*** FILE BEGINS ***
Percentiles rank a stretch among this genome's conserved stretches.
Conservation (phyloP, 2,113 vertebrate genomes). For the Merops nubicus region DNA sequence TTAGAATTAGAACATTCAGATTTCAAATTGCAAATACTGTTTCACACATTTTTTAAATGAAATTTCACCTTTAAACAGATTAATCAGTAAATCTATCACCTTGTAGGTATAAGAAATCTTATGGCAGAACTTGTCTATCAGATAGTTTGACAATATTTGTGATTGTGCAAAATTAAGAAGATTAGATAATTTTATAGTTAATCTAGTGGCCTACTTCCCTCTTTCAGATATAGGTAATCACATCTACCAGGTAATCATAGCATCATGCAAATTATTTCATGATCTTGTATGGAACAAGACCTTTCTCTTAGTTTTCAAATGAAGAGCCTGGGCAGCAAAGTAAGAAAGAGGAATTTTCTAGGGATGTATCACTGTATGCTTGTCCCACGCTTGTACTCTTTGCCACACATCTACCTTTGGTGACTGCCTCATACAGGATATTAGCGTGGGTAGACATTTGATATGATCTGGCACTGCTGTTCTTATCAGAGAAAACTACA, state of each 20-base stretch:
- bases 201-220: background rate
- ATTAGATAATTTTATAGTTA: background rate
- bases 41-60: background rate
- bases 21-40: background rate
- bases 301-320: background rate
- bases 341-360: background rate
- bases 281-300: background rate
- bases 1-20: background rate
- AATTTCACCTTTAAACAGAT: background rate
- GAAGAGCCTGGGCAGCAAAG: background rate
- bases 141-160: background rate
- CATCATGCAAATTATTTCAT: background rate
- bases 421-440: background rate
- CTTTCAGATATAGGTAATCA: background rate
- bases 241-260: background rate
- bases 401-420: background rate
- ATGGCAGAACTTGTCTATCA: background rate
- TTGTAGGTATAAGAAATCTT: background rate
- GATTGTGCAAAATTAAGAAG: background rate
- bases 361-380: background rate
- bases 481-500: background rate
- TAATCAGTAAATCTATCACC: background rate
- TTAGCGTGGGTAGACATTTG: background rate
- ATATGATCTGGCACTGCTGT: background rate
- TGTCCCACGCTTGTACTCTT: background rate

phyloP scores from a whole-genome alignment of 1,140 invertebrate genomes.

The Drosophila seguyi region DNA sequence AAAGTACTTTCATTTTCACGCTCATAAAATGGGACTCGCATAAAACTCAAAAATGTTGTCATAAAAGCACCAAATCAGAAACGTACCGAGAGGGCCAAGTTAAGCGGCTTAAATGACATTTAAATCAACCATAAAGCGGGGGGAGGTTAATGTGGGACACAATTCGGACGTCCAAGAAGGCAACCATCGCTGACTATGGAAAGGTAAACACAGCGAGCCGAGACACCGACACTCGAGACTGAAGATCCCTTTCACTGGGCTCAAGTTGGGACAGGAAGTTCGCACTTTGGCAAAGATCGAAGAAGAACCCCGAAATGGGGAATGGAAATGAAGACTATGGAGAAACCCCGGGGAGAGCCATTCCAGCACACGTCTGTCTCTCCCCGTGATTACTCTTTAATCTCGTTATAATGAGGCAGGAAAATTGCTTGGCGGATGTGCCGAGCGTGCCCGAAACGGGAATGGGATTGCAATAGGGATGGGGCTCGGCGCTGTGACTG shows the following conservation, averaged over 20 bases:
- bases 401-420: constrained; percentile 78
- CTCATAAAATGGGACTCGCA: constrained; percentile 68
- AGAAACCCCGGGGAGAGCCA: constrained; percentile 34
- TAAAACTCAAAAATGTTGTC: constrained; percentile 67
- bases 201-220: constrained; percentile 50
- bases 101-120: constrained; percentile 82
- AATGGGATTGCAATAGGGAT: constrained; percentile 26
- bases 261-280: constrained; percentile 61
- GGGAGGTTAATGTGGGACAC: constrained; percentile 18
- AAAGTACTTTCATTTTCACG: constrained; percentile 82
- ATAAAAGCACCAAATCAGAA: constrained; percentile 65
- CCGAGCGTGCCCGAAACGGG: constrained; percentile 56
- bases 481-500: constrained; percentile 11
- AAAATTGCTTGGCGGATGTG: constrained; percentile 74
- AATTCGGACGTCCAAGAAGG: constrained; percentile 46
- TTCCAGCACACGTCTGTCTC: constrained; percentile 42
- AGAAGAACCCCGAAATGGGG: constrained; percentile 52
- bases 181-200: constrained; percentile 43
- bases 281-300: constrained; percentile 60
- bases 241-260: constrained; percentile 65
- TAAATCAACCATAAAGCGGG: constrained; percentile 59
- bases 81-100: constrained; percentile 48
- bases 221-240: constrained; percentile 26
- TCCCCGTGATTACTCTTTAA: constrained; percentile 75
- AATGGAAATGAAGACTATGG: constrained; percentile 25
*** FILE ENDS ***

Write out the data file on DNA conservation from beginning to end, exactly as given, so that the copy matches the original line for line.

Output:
Percentiles rank a stretch among this genome's conserved stretches.
Conservation (phyloP, 2,113 vertebrate genomes). For the Merops nubicus region DNA sequence TTAGAATTAGAACATTCAGATTTCAAATTGCAAATACTGTTTCACACATTTTTTAAATGAAATTTCACCTTTAAACAGATTAATCAGTAAATCTATCACCTTGTAGGTATAAGAAATCTTATGGCAGAACTTGTCTATCAGATAGTTTGACAATATTTGTGATTGTGCAAAATTAAGAAGATTAGATAATTTTATAGTTAATCTAGTGGCCTACTTCCCTCTTTCAGATATAGGTAATCACATCTACCAGGTAATCATAGCATCATGCAAATTATTTCATGATCTTGTATGGAACAAGACCTTTCTCTTAGTTTTCAAATGAAGAGCCTGGGCAGCAAAGTAAGAAAGAGGAATTTTCTAGGGATGTATCACTGTATGCTTGTCCCACGCTTGTACTCTTTGCCACACATCTACCTTTGGTGACTGCCTCATACAGGATATTAGCGTGGGTAGACATTTGATATGATCTGGCACTGCTGTTCTTATCAGAGAAAACTACA, state of each 20-base stretch:
- bases 201-220: background rate
- ATTAGATAATTTTATAGTTA: background rate
- bases 41-60: background rate
- bases 21-40: background rate
- bases 301-320: background rate
- bases 341-360: background rate
- bases 281-300: background rate
- bases 1-20: background rate
- AATTTCACCTTTAAACAGAT: background rate
- GAAGAGCCTGGGCAGCAAAG: background rate
- bases 141-160: background rate
- CATCATGCAAATTATTTCAT: background rate
- bases 421-440: background rate
- CTTTCAGATATAGGTAATCA: background rate
- bases 241-260: background rate
- bases 401-420: background rate
- ATGGCAGAACTTGTCTATCA: background rate
- TTGTAGGTATAAGAAATCTT: background rate
- GATTGTGCAAAATTAAGAAG: background rate
- bases 361-380: background rate
- bases 481-500: background rate
- TAATCAGTAAATCTATCACC: background rate
- TTAGCGTGGGTAGACATTTG: background rate
- ATATGATCTGGCACTGCTGT: background rate
- TGTCCCACGCTTGTACTCTT: background rate

phyloP scores from a whole-genome alignment of 1,140 invertebrate genomes.

The Drosophila seguyi region DNA sequence AAAGTACTTTCATTTTCACGCTCATAAAATGGGACTCGCATAAAACTCAAAAATGTTGTCATAAAAGCACCAAATCAGAAACGTACCGAGAGGGCCAAGTTAAGCGGCTTAAATGACATTTAAATCAACCATAAAGCGGGGGGAGGTTAATGTGGGACACAATTCGGACGTCCAAGAAGGCAACCATCGCTGACTATGGAAAGGTAAACACAGCGAGCCGAGACACCGACACTCGAGACTGAAGATCCCTTTCACTGGGCTCAAGTTGGGACAGGAAGTTCGCACTTTGGCAAAGATCGAAGAAGAACCCCGAAATGGGGAATGGAAATGAAGACTATGGAGAAACCCCGGGGAGAGCCATTCCAGCACACGTCTGTCTCTCCCCGTGATTACTCTTTAATCTCGTTATAATGAGGCAGGAAAATTGCTTGGCGGATGTGCCGAGCGTGCCCGAAACGGGAATGGGATTGCAATAGGGATGGGGCTCGGCGCTGTGACTG shows the following conservation, averaged over 20 bases:
- bases 401-420: constrained; percentile 78
- CTCATAAAATGGGACTCGCA: constrained; percentile 68
- AGAAACCCCGGGGAGAGCCA: constrained; percentile 34
- TAAAACTCAAAAATGTTGTC: constrained; percentile 67
- bases 201-220: constrained; percentile 50
- bases 101-120: constrained; percentile 82
- AATGGGATTGCAATAGGGAT: constrained; percentile 26
- bases 261-280: constrained; percentile 61
- GGGAGGTTAATGTGGGACAC: constrained; percentile 18
- AAAGTACTTTCATTTTCACG: constrained; percentile 82
- ATAAAAGCACCAAATCAGAA: constrained; percentile 65
- CCGAGCGTGCCCGAAACGGG: constrained; percentile 56
- bases 481-500: constrained; percentile 11
- AAAATTGCTTGGCGGATGTG: constrained; percentile 74
- AATTCGGACGTCCAAGAAGG: constrained; percentile 46
- TTCCAGCACACGTCTGTCTC: constrained; percentile 42
- AGAAGAACCCCGAAATGGGG: constrained; percentile 52
- bases 181-200: constrained; percentile 43
- bases 281-300: constrained; percentile 60
- bases 241-260: constrained; percentile 65
- TAAATCAACCATAAAGCGGG: constrained; percentile 59
- bases 81-100: constrained; percentile 48
- bases 221-240: constrained; percentile 26
- TCCCCGTGATTACTCTTTAA: constrained; percentile 75
- AATGGAAATGAAGACTATGG: constrained; percentile 25